The first court house was erected on lot No. 3 on the east side of the square on the ground now occupied by the Chicago Bargain Store, and was of logs 22 x 26 feet two stories high, the county offices being located in the upper story, and cost $500. The front of this building was weatherboarded in 1827 at a cost of $34.66 the work being done by Samuel D. Bishop. This house was used for many purposes for many years. Religious meetings, public gatherings and school etc. In 1831 a new court house was ordered built similar to the one in Salem and Robert Mitchell was sent to Salem to procure the plans of the court house there. In May 1831 he reported that he had secured complete plans of the court house at Salem, and the contract for a new court house situated in the public square was let to John Lowrey for the sum of $5,000 to be paid in installments $1,000 in advance, $1,333.33-1/3 in May 1832, 1,333.33-1/3 in January 1833 and the remainder on completion of the building which was to be in May 1834. Lowrey’s bond was signed by Moses Fell and Winthrope Foot as sureties and bears [?] date of May 3rd 1831. The building was completed and accepted in May 1834. In 1833 the old court house lot on the east side of the square was sold.
The first jail of the county stood on part of lot No. 22 just west of the present store room of K. D. Owens, and on the part now occupied by the residence of the late Judge Pearson. The house was of logs and was erected by Samuel D. Bishop and cost the sum of $660. It was town down about the year of 1858 and the present residence erected thereon by Samuel F. Irwin. The present jail was built in 1858, by John X. Miller and cost $9,900.
In the summer of 1869 bids were called for the erection of a new court house, and in July a contract was let for a building to cost $12,700, but at this juncture an effort was made to have the building erected on some lot off the public square and the contract was not consumated.
The County Board bought lot No. 27 opposite the present Presbyterian church and afterwards bought the adjoining lot No. 28, intending to erect the court house thereon, and indeed did put in a foundation at a cost of $8,000 the late Davis Harrison and Nathan Hall doing the work. Thus the matter stood until April 1870 when the Board was petitioned to erect the court house on the public square and a donation of $1,500 was offered as an inducement to change the location. This offer was accepted, and arrangements were made to erect the building on the spot now occupied by the present building and new plans were adopted, and the contract was let to Thomas Stevens for the sum of $75,000 and lots 27 and 28 were included.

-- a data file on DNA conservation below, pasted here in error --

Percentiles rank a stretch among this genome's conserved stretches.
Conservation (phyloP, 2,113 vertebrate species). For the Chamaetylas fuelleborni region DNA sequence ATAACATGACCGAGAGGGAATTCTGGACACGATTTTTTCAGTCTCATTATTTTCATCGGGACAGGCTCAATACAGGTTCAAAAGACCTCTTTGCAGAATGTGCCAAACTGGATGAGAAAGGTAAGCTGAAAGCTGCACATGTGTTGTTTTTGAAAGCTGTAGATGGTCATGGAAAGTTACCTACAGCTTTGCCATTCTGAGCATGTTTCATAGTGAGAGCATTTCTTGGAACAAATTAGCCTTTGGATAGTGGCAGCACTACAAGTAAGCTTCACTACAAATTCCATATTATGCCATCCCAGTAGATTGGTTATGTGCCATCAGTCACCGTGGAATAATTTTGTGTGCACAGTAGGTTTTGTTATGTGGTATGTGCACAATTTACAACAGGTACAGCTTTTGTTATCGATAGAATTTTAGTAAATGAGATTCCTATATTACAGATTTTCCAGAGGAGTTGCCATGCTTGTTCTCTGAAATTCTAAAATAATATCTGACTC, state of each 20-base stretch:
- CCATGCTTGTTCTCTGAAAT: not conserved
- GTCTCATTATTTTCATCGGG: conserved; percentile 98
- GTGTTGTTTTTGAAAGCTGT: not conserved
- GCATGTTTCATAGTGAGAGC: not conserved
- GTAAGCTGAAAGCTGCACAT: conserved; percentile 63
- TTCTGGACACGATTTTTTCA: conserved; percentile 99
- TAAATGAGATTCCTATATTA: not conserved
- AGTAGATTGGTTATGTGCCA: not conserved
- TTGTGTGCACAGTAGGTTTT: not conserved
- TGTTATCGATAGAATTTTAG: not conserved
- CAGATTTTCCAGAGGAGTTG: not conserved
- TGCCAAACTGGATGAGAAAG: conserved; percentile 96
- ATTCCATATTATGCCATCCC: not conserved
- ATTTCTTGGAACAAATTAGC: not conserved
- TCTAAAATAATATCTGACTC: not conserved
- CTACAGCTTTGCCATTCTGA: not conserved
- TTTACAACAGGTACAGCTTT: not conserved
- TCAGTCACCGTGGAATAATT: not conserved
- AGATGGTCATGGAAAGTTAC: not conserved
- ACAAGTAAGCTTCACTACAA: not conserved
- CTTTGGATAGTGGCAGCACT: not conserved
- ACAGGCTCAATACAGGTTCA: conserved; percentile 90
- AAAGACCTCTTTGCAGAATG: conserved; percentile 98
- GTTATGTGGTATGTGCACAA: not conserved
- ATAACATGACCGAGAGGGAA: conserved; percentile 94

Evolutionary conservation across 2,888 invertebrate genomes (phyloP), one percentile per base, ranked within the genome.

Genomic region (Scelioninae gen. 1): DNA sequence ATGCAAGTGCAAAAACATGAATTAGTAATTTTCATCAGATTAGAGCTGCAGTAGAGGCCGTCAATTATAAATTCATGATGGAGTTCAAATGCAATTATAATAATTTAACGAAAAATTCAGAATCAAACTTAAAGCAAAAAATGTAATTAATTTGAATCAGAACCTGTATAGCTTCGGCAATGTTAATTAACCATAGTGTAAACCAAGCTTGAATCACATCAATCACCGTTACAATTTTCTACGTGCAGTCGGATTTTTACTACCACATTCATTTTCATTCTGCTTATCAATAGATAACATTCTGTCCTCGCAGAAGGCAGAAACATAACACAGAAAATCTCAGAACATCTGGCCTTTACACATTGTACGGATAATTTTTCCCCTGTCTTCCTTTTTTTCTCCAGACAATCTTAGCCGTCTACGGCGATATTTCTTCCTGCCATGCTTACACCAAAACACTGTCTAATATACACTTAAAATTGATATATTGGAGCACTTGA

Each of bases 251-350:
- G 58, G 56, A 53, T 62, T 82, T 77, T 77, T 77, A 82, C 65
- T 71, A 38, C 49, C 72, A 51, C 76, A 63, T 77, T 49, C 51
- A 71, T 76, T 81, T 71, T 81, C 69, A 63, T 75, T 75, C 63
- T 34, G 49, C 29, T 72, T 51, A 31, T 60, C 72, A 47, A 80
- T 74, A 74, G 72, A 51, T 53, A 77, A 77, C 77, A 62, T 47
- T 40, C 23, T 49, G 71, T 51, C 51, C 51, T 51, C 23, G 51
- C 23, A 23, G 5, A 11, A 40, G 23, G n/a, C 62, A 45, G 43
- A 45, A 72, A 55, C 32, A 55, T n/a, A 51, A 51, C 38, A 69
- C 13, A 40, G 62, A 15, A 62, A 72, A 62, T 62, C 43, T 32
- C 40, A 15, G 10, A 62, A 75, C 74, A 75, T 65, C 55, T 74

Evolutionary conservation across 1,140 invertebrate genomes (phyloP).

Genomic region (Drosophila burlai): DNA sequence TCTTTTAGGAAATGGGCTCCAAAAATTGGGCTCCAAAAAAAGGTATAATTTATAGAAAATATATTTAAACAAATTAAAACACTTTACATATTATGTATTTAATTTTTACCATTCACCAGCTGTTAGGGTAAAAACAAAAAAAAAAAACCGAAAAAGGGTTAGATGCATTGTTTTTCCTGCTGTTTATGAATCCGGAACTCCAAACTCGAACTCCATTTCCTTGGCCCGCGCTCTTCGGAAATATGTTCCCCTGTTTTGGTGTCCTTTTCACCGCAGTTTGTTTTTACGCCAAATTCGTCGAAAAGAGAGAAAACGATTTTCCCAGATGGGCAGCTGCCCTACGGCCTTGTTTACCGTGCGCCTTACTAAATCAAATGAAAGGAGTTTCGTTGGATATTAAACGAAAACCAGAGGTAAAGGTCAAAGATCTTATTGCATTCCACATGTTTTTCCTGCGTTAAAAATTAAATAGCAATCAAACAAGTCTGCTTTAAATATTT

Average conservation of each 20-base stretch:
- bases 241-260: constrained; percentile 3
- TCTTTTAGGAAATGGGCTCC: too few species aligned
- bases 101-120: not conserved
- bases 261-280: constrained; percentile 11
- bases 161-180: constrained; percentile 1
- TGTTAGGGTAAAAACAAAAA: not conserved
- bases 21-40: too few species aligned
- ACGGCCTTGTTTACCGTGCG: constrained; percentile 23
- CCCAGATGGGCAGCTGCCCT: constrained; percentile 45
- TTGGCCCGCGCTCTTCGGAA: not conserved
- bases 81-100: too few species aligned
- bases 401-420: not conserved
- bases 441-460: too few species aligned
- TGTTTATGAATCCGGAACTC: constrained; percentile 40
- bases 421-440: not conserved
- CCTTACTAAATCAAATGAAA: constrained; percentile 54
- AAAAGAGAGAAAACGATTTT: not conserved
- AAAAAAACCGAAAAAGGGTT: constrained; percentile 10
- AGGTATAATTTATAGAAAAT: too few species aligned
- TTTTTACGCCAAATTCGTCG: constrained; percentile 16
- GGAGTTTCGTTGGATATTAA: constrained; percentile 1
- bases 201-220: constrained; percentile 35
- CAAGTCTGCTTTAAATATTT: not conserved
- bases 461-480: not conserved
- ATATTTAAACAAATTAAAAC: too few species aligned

The old court house was sold to Davis Harrison for $1,100. The new, or present court house, was completed in 1872. The address was made at the dedication by Hon. John M. Wilson, of New Albany, who represented Judge Bicknell, who at that time and for many years before and after said date was the judge of the Lawrence circuit court.
The late Judge Emerson, of Brownstown, Indiana, also made an address on this occasion. The first court was held in Bedford on the 6th day of February 1826. It was a special term.
The first railroad to reach Bedford was the New Albany & Salem Railway now the C. I. & L. It was incorporated in 1851 and the first train reached Bedford on the 12th day of April 1854. The depot was a long low brick structure on the public square situated on the plat of ground now known as “Lawrence Park.” It was built by contract by Eli Dale, and cost $5,000. The original survey of the route of this road was along what is now M street, but most of the citizens of the town thought that the location was too far from the business portion of the city, and accordingly they went to work to have the road run through the public square, and succeeded as they afterwards learned to their sorrow.
The next railroad, the Bedford, Springville, Owensburg & Bloomfield (narrow gauge) was projected and built in 1874 and 1875.
A tax was voted in aid of this enterprise and it occasioned years of litigation, but was finally settled in favor of the railroad company. This road was finally bought by the Monon company and the gauge changed to Standard.
From the opening of this road Bedford dates her new birth. It opened the vast quarries of limestone that have since made the name of Bedford famous, and brought millions of capital to her and the county, and changed the sleepy village of the Bedford of 1875 to the teeming and industrious city of Bedford with its 9,000 inhabitants in 1902.
The first years of Bedford like all country towns, was of slow growth, but after the discovery was made that the hills about the town contained the finest building stone in the United States, capital came and the vast quarries were opened and artizens, mechanics and laboring men flocked to her, and we find the town to be in this year of grace, one of the best and most substantial cities of the southern portion of the state.
The city is adorned with many fine stone churches, a public library (in course of erection) to cost $20,000. Elegant and costly school buildings, numerous macadam and brick paved streets, miles of limestone walks, many new, elegant and costly residences, gas, hot water and electric light plants, a splendid system of water works, a new and complete system of sewerage is now being constructed, 10,000 people within her limits, and the half is not told. Come and see for yourself, and you will be sure to abide with us ever more.